Gyotaku: The ancient Japanese art of printing fish - K. Erica Dodge

Video

Arienne King
by TED-Ed
published on 25 May 2019
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How did fishermen record their trophy catches before the invention of photography? In 19th century Japan, fishing boats were equipped with rice paper, sumi-e ink, and brushes in order to create gyoktaku: elaborate rubbings of freshly caught fish. K. Erica Dodge recounts the story of this competitive fishing culture, plus some tips on how to make your very own etchings.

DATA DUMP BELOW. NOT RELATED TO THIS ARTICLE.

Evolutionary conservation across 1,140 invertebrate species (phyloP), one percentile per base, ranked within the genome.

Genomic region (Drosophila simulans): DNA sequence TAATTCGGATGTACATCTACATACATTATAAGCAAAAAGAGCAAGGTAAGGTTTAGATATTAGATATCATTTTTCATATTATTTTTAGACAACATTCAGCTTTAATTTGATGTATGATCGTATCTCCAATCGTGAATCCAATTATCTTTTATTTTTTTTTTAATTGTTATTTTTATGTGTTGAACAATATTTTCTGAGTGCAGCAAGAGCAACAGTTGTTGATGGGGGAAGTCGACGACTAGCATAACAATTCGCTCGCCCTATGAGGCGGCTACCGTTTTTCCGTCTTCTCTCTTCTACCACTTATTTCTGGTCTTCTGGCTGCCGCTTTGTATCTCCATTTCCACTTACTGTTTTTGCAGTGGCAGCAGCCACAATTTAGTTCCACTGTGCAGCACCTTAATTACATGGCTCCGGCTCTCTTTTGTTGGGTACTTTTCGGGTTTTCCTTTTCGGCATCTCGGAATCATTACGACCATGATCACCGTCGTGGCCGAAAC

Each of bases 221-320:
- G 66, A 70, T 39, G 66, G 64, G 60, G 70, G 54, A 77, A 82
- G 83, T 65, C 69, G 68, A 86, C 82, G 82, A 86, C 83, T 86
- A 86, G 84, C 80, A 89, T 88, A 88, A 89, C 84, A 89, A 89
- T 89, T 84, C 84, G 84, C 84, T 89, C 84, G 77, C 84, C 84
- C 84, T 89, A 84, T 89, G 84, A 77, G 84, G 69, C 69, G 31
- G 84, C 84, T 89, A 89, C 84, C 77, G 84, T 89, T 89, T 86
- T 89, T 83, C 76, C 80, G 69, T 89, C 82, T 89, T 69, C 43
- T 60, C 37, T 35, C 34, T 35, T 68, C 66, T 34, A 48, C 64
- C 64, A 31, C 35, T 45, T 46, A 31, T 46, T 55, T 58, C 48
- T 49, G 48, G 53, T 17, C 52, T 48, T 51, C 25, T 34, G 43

Lesson by K. Erica Dodge, animation by Franco Barroeta.

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Cite This Work

APA Style

TED-Ed, . (2019, May 25). Gyotaku: The ancient Japanese art of printing fish - K. Erica Dodge. World History Encyclopedia. Retrieved from https://www.worldhistory.org/video/1748/gyotaku-the-ancient-japanese-art-of-printing-fish/

Chicago Style

TED-Ed, . "Gyotaku: The ancient Japanese art of printing fish - K. Erica Dodge." World History Encyclopedia. Last modified May 25, 2019. https://www.worldhistory.org/video/1748/gyotaku-the-ancient-japanese-art-of-printing-fish/.

MLA Style

TED-Ed, . "Gyotaku: The ancient Japanese art of printing fish - K. Erica Dodge." World History Encyclopedia. World History Encyclopedia, 25 May 2019. Web. 17 Jun 2021.